I absolutely LOVE learning and I think there is so much to learn from visiting other people’s ranching operations. I find this is true no matter how many times you’ve visited or how good of friends you are. I literally learn something new every time I go to somebody’s branding, help move their cows, or even just go for an evening beer. This is why I am so excited to share with you what I learned at the Women’s Grazing School. I took lots of notes so this is basically a condensed version of the entire school… thus it’s being delivered in two parts!
A few weeks ago I was lucky enough to attend The Original Grazing School for Women hosted at the Circle Square Ranch near Halkirk, AB. Over 50 ladies from all over Alberta gathered to be part of this annual educational event aimed at sharing livestock grazing practices to increase production, return on investment and biodiversity on the ranch. This was my first grazing school and if anyone is interested, there is another one happening called The Southern Alberta Grazing School for Women this July 27-28 in Elkwater, AB!
Day one brought us to two different ranching operations near Killam, AB. The first stop was at Nature’s Green Acres, owned and operated by Danny and Shannon Ruzicka. Their farm raises grassfed beef and pork that they direct market to consumers and in particular, the Rge Rd Restaurant in Edmonton, AB. Danny, Shannon and their kids were very gracious to let us tour their farm and gave us some insight into their rotational grazing strategies.
Rotational Grazing Cattle
Because they restricted direct access to the creek, they needed to provide a new watering source for their cattle. They decided to create a wet well off the creek, installing a Nose Pump with two watering bowls that will suit up to 100 head of cows. While they raved about their nose pumps I am a bit more skeptical, based on our own recent experiences.
Now I am a numbers girl so the burning question I had was what their increased grazing days or production was. Shannon explained that they hadn’t really monitored the before/after as that was just one more thing that would have stopped them from finally getting their rotational grazing system up and running. I can’t blame her, but I fully intend to monitor the difference in our cow days/acre once we get ours fenced! Hopefully we can share this information with you next year!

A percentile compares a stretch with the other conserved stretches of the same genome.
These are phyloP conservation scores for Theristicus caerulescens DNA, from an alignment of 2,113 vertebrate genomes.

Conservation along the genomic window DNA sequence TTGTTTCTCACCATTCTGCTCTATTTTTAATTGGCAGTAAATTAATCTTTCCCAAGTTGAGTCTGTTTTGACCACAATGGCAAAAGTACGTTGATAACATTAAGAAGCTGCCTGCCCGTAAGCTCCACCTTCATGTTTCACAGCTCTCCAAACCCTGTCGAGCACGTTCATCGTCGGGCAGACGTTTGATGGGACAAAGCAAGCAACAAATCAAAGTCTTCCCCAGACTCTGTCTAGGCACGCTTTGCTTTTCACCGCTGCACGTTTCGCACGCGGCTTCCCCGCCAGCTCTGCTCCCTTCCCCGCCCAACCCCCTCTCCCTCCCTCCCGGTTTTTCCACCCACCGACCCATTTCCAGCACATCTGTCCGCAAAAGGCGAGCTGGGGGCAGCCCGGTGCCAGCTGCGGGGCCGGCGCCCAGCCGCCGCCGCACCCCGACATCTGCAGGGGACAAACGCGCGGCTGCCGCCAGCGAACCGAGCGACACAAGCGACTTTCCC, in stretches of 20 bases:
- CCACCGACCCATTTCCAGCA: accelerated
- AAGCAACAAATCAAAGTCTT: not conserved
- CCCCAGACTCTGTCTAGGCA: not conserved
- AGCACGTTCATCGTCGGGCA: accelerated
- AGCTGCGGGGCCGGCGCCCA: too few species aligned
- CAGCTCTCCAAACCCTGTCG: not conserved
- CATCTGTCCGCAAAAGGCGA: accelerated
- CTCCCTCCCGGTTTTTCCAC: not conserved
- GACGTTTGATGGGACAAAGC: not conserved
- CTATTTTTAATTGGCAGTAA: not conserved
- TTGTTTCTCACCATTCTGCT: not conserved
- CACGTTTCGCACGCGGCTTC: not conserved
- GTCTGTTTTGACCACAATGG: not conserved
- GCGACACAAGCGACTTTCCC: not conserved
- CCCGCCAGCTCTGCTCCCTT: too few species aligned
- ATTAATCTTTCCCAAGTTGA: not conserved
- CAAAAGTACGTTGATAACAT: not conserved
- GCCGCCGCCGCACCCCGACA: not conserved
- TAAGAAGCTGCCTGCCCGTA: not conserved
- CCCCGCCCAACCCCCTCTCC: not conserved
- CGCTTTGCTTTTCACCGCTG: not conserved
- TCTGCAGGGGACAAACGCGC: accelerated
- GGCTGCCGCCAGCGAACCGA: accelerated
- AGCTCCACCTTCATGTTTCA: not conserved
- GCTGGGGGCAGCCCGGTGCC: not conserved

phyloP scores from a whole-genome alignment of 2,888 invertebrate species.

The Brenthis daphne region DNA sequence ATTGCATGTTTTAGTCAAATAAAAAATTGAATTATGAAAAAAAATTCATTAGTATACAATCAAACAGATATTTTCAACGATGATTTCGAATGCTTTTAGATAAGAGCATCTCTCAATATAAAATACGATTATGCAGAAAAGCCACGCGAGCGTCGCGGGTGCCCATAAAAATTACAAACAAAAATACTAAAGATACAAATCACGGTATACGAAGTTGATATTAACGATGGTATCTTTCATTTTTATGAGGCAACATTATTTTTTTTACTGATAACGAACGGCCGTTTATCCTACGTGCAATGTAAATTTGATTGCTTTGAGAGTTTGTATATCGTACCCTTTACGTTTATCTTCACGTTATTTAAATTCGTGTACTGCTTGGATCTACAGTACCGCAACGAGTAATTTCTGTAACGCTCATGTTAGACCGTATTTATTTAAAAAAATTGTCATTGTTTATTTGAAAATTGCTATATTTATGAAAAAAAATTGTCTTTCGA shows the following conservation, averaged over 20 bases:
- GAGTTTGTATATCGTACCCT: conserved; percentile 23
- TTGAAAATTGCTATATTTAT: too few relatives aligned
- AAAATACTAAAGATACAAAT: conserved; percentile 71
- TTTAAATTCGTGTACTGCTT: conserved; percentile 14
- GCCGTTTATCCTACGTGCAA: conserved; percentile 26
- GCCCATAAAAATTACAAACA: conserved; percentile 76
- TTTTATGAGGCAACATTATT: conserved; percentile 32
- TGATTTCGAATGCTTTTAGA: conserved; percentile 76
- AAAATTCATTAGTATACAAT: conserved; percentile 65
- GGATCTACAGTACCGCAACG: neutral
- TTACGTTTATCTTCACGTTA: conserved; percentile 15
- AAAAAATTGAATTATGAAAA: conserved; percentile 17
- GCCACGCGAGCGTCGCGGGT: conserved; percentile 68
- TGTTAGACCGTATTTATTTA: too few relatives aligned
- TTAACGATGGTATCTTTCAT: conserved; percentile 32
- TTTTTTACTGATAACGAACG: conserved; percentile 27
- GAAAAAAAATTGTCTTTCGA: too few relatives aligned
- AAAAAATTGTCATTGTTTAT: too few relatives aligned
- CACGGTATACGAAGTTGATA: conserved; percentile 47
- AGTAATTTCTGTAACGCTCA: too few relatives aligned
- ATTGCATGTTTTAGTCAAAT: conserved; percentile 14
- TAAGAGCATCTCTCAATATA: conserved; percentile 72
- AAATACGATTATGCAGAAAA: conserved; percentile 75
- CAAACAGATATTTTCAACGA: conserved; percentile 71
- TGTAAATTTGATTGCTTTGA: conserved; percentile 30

Bush Raised Pigs
Danny and Shannon also shared with us their “bush raised” pigs. Of course the first thing I asked was What is a bush raised pig!? Simply put, they are pigs that are raised outside in rotational grazing paddocks that have heavy tree/bush cover, versus the traditional corralled or indoor conventional methods. Now I must give my kudos to the Ruzicka’s, here. I think this is a genius marketing strategy- they sound different, natural, and leave me wanting to know more! While I don’t think I will be able to provide bush raised animals on my flat, treeless prairie landscape, maybe I will have to try prairie raised pigs!
The farrowing sows, sows with piglets and weanling pigs were all separated into different paddocks. Each paddock had significant tree/brush cover that allow the pigs protection from the elements. The pigs graze the grass growing between trees, root up the soil and help break down the deadfall. When asked if the pigs harm the healthy trees, Shannon shared that it does take some management to ensure the pigs are moved from paddock to paddock before they overgraze and begin damaging healthy trees.
The Ruzicka’s shared with us that the breed of pig is very important to rotational grazing. Because the pigs are outside year round, it is essential that they use heritage breeds. These breeds are more adaptable to harsh weather and have thicker hides and longer hair for cooling/heating. Pigs that are raised in indoor facilities would not be suitable for their situation. They did say that you should check with your slaughter facility prior to purchasing heritage breeds as the thick hide is often a source of contention during butchering.
They don’t seem to have issues with predators, but one excellent question posed by a participant was “Will they decrease gopher populations?”. It is a very intriguing question as they may destroy the gopher tunnels through rooting and perhaps they could even eat them? If anyone has any experience I would love to hear about it!
Unique Dining Experience
Day one of the Women’s Grazing School was definitely worth it for me. I came away with great ideas, some what-to-do's and some what-not-to-do’s, and enjoyed visiting with participants from around the province. If you are interested in other grazing schools for women, visit the Grazing School for Women Facebook page or contact your local Ag Fieldman.
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